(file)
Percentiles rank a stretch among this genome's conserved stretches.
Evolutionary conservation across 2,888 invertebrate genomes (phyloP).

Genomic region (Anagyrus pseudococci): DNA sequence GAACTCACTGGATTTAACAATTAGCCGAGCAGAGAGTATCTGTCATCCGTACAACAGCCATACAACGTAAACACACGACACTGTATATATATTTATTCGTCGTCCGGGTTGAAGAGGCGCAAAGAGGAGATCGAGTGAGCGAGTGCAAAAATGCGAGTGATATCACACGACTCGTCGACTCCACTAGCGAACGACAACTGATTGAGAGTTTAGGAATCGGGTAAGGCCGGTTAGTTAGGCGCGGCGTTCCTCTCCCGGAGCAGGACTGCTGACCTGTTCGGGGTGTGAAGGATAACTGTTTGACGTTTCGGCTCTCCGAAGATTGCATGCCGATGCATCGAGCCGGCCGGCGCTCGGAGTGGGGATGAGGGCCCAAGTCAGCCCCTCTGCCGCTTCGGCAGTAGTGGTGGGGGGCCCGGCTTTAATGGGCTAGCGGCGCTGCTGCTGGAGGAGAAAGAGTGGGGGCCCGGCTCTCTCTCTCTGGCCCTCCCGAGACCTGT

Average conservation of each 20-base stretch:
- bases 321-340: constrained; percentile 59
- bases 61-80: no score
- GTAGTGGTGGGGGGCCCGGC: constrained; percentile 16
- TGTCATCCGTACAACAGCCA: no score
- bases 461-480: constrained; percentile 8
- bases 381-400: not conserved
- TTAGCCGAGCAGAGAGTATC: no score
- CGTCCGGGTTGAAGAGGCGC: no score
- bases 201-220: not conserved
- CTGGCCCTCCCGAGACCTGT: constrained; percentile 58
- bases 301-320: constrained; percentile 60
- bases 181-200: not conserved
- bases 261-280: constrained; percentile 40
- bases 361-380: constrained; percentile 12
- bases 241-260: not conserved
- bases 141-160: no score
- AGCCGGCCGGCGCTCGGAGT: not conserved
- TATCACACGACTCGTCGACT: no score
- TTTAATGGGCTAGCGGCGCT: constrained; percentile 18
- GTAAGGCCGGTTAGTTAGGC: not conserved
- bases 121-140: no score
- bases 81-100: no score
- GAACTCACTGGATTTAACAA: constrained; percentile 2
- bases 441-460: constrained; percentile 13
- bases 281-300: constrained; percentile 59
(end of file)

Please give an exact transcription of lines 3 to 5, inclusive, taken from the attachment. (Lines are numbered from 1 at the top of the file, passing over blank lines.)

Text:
Genomic region (Anagyrus pseudococci): DNA sequence GAACTCACTGGATTTAACAATTAGCCGAGCAGAGAGTATCTGTCATCCGTACAACAGCCATACAACGTAAACACACGACACTGTATATATATTTATTCGTCGTCCGGGTTGAAGAGGCGCAAAGAGGAGATCGAGTGAGCGAGTGCAAAAATGCGAGTGATATCACACGACTCGTCGACTCCACTAGCGAACGACAACTGATTGAGAGTTTAGGAATCGGGTAAGGCCGGTTAGTTAGGCGCGGCGTTCCTCTCCCGGAGCAGGACTGCTGACCTGTTCGGGGTGTGAAGGATAACTGTTTGACGTTTCGGCTCTCCGAAGATTGCATGCCGATGCATCGAGCCGGCCGGCGCTCGGAGTGGGGATGAGGGCCCAAGTCAGCCCCTCTGCCGCTTCGGCAGTAGTGGTGGGGGGCCCGGCTTTAATGGGCTAGCGGCGCTGCTGCTGGAGGAGAAAGAGTGGGGGCCCGGCTCTCTCTCTCTGGCCCTCCCGAGACCTGT

Average conservation of each 20-base stretch:
- bases 321-340: constrained; percentile 59